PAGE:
In his distinctive work, Christopher Scarf explores the writings of the three most prominent Oxford 'Inklings' – Charles Williams (1886–1945), C.S. Lewis (1898–1963), and J.R.R. Tolkien (1892–1973) – to reveal and contrast their conceptions of the ideal of 'Kingship': divine, human, and mythological.
As practising Christians, the faith of all three writers was central to their literary and personal visions of Kingship, society, love, beauty, justice and power. Scarf investigates their belief in God as Creator and Heavenly King, opinions on the nature of His very being, and the way in which all believed the Creator to be unique rather than one among many. The relation between the earthly and heavenly King is considered, as well as the extent to which the writers contend that earthly kings are God's vice-regents, act with His authority, and are duty-bound to establish and sustain just and joyous societies. Examining the writings of all three men in detail, Scarf also highlights the covert evidence of their lives and personalities which may be discovered in their texts.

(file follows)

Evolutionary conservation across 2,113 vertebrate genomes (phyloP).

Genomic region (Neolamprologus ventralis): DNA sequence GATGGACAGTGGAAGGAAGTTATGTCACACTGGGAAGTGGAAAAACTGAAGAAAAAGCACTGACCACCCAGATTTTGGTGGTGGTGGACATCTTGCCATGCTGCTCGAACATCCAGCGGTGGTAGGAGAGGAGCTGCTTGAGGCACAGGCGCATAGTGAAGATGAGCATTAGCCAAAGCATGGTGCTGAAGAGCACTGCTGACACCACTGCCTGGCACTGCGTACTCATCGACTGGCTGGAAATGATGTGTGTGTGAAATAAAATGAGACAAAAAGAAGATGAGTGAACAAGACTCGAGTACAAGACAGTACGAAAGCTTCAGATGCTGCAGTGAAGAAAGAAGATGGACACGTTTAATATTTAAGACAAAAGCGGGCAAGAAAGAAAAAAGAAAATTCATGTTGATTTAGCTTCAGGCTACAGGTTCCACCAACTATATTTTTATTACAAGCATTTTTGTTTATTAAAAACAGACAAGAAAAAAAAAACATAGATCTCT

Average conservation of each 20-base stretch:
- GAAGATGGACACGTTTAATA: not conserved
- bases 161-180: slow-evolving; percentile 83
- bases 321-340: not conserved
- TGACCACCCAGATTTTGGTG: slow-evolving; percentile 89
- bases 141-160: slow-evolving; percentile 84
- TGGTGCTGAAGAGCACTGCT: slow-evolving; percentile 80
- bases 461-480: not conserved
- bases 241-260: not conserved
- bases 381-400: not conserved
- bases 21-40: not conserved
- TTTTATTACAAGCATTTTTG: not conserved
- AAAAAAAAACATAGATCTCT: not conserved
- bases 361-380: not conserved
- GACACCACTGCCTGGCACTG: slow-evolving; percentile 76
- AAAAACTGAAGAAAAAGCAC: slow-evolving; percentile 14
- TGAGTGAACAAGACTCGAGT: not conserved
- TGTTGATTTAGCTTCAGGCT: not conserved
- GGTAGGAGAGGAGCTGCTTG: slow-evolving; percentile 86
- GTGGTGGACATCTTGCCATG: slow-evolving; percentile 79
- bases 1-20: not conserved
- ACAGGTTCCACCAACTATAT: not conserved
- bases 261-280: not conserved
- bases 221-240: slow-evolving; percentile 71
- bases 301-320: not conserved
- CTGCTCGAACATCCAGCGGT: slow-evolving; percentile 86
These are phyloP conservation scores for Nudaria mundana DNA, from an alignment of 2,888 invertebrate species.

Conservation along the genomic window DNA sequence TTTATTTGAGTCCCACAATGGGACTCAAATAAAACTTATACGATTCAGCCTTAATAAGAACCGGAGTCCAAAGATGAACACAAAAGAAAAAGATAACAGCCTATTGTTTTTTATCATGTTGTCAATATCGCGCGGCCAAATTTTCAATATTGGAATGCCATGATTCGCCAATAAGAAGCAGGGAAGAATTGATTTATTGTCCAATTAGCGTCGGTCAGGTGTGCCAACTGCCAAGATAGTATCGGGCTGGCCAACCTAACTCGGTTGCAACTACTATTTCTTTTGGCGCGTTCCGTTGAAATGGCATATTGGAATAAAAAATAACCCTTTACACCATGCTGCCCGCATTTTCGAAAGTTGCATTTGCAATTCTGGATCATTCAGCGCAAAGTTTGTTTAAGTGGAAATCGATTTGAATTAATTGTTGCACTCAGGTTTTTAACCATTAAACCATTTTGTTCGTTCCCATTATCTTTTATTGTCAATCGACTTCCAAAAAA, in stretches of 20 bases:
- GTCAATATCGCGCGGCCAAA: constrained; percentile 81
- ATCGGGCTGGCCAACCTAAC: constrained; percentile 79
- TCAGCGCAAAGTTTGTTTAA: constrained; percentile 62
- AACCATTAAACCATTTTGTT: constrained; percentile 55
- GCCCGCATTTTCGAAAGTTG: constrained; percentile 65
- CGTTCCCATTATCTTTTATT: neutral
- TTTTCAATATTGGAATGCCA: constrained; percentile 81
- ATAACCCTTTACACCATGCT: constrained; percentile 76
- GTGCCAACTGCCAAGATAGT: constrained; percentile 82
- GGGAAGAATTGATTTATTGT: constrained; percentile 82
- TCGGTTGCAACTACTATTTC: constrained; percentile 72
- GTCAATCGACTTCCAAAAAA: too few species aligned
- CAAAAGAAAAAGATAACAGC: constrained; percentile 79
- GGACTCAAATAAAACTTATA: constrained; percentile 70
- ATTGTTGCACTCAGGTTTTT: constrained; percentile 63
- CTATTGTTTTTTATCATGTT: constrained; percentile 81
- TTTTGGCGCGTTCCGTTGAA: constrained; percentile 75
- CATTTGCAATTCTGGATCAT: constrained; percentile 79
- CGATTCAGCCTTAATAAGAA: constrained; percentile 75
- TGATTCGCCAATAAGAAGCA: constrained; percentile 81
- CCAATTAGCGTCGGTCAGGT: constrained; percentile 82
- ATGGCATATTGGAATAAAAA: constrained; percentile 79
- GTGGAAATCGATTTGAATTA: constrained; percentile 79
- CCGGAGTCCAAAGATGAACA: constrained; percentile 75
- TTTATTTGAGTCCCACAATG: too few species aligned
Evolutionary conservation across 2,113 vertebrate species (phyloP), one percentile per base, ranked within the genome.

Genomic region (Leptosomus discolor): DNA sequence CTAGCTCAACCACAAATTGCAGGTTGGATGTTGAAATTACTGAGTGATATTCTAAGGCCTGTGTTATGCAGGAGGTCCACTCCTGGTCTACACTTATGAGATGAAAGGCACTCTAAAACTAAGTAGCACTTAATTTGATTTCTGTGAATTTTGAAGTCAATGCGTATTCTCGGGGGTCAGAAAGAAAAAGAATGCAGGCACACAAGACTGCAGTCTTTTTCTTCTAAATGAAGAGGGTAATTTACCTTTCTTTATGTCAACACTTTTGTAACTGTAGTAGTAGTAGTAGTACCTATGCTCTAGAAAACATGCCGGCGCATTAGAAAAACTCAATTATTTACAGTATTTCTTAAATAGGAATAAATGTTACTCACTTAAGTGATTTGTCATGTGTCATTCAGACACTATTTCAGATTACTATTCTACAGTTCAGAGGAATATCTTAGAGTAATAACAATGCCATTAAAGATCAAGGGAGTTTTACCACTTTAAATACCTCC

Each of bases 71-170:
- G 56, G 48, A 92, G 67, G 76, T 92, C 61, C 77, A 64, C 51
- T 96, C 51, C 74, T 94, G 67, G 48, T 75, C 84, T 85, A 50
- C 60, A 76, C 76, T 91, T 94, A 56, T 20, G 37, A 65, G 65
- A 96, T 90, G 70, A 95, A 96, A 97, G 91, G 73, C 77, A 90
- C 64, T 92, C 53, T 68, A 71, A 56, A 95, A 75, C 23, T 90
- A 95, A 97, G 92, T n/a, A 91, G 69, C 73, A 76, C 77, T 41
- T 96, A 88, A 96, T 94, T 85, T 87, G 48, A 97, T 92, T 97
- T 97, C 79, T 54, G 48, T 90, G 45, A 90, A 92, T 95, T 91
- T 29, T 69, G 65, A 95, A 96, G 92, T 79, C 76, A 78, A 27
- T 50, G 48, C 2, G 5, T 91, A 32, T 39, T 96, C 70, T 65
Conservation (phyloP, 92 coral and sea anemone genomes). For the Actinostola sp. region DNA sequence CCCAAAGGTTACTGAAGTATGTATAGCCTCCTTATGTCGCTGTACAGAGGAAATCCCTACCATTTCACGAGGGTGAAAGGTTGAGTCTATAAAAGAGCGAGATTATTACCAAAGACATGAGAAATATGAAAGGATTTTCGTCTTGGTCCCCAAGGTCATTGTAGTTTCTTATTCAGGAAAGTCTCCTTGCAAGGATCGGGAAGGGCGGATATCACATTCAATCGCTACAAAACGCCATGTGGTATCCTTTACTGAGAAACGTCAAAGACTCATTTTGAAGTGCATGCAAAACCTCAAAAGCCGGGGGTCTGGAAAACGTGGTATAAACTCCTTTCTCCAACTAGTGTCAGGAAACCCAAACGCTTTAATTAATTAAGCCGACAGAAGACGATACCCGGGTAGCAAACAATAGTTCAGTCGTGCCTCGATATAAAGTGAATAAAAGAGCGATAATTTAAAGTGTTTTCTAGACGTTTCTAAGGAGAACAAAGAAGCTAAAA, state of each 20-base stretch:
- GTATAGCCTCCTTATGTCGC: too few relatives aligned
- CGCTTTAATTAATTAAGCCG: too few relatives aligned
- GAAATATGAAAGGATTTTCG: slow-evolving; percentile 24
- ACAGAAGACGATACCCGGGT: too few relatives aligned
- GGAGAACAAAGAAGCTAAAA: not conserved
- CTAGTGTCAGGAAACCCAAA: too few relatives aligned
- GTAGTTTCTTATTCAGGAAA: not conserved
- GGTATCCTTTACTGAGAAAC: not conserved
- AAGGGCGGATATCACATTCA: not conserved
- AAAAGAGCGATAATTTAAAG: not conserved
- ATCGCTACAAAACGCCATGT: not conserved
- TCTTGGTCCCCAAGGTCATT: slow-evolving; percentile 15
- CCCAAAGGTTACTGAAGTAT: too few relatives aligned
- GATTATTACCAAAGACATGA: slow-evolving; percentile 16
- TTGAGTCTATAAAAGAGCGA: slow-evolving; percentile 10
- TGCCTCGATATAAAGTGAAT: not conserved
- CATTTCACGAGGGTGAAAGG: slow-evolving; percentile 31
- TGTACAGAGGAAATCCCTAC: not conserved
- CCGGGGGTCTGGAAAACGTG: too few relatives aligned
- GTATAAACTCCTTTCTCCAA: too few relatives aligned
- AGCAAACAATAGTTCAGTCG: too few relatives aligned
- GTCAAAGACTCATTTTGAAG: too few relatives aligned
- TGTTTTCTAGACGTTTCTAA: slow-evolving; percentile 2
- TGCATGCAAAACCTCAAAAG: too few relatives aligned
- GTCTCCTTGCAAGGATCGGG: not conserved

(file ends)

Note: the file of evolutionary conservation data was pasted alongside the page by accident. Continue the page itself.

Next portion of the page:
An understanding of the authors' individual but overlapping views of the essential meaning of Kingship, and their personalities and early lives, will enrich the reader's appreciation of their created worlds. This volume provides a unique focus on Kingship and the Christian beliefs of three well-loved writers, and will be of interest to any reader seeking a fuller understanding of these individuals and their works.